Rice is a staple in many Indian states and is also one of the most loved and comforting everyday foods. It is consumed for breakfast, lunch, as well as dinner with various gravies and curries. However, when on a mission to lose weight, many people — more often than not — give up rice fearing that consuming it would lead to excess calorie intake. However, when eaten in moderation, it can actually be a good option to include in your diet. That is exactly what Mac Singh, a nutritionist, stated in an Instagram post as he shared the various health benefits of rice, and also compared it to oats — a cereal grain loved by many.
Health benefits of rice
Below are some health benefits of rice, as shared by Singh.
1. Easy to digest: As rice is easy to digest, it is great for boosting the metabolic rate, which accelerates the weight loss process.
2. Low in fat: 100 gm of uncooked rice has just 0.6 gm fat. Ironically, it has less fat than the so-called healthy grains like oats and quinoa, which people consume for weight loss.
3. It’s gluten-free: Yes, you read it right. We buy expensive gluten-free bread and flour, but we ignore our very own desi rice, which is gluten-free too.
4. Rich nutrition: Rice is rich in vitamins and minerals such as vitamin B and magnesium, to name a few. 100 gm of rice contains 7 gm of protein. Studies have shown that rice protein might also help to reduce blood pressure and blood fats.
5. White rice does not contain an anti-nutritional factor. Unlike other grains, this one contains phytic acid which reduces the absorption of certain minerals like calcium, iron, and zinc in the body.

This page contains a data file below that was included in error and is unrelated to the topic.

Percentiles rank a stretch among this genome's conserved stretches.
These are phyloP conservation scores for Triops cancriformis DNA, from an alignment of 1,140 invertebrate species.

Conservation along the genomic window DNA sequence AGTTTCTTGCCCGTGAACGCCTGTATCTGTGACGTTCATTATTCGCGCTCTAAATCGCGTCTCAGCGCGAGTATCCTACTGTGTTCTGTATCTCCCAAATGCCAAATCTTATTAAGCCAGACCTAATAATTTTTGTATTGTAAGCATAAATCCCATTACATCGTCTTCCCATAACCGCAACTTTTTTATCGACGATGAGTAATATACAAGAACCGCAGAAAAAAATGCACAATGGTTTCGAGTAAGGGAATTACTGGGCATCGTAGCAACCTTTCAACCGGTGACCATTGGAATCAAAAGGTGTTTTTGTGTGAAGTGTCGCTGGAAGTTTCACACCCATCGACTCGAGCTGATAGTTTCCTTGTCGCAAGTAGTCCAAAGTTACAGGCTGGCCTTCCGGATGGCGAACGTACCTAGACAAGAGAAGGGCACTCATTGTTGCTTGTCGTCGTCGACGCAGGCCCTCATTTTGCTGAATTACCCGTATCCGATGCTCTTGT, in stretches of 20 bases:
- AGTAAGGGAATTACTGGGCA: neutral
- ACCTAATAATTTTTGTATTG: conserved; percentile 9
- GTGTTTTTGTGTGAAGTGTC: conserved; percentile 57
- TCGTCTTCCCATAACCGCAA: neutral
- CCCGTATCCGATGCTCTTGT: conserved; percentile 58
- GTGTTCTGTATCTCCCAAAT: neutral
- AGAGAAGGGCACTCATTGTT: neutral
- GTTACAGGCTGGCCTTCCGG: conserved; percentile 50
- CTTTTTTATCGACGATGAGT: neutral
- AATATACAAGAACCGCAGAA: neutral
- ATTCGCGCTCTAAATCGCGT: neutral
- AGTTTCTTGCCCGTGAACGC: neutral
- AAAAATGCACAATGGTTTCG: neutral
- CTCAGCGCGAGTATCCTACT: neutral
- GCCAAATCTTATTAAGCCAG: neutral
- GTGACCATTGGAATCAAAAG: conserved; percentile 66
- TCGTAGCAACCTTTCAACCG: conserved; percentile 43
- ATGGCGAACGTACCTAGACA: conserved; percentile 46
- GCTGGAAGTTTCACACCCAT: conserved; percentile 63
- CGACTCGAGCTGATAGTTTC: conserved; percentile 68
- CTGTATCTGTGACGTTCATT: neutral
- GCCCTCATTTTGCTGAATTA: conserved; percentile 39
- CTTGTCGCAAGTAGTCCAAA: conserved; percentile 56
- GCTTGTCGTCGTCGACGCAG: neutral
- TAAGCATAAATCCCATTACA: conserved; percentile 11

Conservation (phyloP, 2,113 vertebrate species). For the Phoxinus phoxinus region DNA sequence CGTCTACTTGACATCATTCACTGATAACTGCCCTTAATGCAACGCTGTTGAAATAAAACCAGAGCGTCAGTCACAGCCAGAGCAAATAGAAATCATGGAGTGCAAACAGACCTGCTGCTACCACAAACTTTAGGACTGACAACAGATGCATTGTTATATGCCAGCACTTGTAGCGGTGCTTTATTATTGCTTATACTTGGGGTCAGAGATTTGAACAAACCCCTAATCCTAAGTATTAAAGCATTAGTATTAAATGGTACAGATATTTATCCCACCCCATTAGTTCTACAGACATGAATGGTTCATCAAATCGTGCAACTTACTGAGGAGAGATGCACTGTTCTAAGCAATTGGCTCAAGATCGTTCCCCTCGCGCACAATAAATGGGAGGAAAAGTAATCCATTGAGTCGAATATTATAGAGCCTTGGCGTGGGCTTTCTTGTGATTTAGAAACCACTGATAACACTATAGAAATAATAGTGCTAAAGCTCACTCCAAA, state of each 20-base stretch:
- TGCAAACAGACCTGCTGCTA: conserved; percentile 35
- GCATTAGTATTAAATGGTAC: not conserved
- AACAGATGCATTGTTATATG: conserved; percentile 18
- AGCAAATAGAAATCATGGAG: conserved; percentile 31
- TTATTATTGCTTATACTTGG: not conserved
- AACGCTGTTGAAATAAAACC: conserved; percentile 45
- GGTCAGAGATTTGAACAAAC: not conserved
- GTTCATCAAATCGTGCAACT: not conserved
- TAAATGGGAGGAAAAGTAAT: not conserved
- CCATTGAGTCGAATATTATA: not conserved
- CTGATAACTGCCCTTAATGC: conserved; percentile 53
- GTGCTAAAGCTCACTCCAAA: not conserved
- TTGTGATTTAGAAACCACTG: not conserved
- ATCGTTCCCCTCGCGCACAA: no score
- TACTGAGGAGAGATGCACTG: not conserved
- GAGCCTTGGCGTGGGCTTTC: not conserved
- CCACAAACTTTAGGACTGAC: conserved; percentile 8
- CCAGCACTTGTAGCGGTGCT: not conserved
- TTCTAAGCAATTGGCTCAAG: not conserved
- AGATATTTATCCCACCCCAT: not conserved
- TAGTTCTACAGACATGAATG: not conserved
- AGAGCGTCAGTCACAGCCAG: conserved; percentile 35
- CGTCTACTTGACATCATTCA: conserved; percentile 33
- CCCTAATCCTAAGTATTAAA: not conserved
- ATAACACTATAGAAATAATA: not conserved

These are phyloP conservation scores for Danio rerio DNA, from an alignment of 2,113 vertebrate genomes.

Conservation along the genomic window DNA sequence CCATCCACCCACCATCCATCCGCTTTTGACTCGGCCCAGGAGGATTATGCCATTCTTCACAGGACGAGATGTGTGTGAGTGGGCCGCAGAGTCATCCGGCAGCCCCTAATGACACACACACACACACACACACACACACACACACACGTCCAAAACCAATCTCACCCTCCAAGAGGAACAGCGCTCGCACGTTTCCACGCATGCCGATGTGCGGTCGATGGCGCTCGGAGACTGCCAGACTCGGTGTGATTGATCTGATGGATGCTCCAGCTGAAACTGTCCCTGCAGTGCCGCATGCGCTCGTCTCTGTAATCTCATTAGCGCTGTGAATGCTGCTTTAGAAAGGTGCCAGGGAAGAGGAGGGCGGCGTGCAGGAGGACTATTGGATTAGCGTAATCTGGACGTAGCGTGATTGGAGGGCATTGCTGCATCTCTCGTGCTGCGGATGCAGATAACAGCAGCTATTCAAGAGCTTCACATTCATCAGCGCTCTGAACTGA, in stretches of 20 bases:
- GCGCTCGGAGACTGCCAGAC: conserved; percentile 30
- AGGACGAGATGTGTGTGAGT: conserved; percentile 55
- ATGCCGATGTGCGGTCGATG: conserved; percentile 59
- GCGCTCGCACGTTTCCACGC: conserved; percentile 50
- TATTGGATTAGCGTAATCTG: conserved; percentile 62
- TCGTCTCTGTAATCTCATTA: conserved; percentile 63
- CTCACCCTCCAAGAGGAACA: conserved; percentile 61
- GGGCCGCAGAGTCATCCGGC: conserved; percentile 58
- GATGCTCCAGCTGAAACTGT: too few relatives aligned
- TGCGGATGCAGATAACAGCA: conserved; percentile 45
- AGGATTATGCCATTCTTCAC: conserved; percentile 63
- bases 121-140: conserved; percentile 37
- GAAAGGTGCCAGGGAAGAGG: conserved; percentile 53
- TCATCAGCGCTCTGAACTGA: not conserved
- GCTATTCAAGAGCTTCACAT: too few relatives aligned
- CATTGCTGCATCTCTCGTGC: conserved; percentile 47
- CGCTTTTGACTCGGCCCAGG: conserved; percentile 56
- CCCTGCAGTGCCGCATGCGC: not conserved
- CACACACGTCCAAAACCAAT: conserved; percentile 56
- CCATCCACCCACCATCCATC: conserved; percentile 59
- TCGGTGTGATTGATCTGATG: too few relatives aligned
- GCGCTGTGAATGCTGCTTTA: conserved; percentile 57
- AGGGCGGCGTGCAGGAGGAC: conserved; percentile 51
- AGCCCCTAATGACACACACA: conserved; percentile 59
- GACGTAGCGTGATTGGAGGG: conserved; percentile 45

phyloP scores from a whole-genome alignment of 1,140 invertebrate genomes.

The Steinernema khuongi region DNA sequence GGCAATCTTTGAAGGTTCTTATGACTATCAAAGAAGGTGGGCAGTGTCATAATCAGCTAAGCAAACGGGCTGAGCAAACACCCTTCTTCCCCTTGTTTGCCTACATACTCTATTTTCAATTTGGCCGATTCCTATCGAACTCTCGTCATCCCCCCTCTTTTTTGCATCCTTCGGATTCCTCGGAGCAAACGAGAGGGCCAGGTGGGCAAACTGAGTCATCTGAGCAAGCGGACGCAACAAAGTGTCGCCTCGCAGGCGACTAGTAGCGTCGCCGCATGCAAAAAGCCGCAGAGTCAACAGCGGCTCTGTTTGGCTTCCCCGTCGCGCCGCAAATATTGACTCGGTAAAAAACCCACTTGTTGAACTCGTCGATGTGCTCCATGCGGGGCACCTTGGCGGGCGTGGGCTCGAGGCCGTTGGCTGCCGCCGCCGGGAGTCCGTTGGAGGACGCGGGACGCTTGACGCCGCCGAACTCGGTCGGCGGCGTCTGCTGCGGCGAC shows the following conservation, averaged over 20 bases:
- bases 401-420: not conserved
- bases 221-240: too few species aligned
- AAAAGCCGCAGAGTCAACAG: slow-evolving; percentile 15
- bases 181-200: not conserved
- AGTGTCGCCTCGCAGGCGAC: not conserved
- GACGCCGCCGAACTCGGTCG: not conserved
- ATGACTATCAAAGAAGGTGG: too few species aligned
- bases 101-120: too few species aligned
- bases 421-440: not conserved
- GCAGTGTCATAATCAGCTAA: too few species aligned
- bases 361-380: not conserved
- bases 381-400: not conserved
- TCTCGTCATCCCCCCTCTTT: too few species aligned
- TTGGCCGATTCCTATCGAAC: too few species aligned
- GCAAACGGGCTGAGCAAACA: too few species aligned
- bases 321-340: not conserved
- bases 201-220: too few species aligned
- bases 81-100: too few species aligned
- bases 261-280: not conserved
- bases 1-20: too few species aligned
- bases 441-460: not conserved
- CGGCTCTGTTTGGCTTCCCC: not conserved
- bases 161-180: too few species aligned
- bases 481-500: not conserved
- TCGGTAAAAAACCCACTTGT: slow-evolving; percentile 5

Nutritional profile of rice and oats
Rica and oats have different nutritional values. Breaking them down, Sameena Ansari – Senior Dietitian and Nutritionist, CARE Hospitals, Hi-Tec City, Hyderabad told indianexpress.com, “The nutritional profile of instant oats varies depending on the brand and serving size, but in general, a ½ cup serving of dry instant oats contains around 150-170 calories, 3-4 grams of fiber, 4-5 grams of protein, and 27-30 grams of carbohydrates, including 1-2 grams of sugar”.
Rice, on the other hand, also has varying nutritional profiles depending on the type of rice and serving size, she continued. “For example, a ½ cup serving of cooked white rice contains around 100-110 calories, 0.5 grams of fiber, 2 grams of protein, and 23-25 grams of carbohydrates, including 0.5-1 gram of sugar. Brown rice is slightly more nutrient-dense and contains more fiber, protein, and vitamins,” she said.
Why is rice, usually, not a part of diet plans?
According to Ansari, rice can be a part of a healthy diet plan when consumed in moderation and paired with other nutrient-dense foods. She added that it is, however, not a part of diet plans because “rice is primarily composed of carbohydrates, specifically starch. It can cause blood sugar spikes and insulin resistance, especially in people with diabetes or those with insulin resistance”.
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What about oats?
Decoding why oats, on the other hand, are part of diet plans, Ansari said, “Oats are considered healthy because they are a good source of fiber, specifically beta-glucan, which has been shown to lower cholesterol levels and improve heart health. They are also low in sugar and contain a range of vitamins and minerals. Oats are often part of diet plans, especially breakfast, because they can help keep you full and satisfied throughout the morning, which can help prevent overeating and snacking on unhealthy foods”.
In general, incorporating whole grains like oats and brown rice into your diet can provide numerous health benefits. “But it’s essential to keep portion sizes in check and pair them with other nutrient-dense foods,” concluded Ansari.
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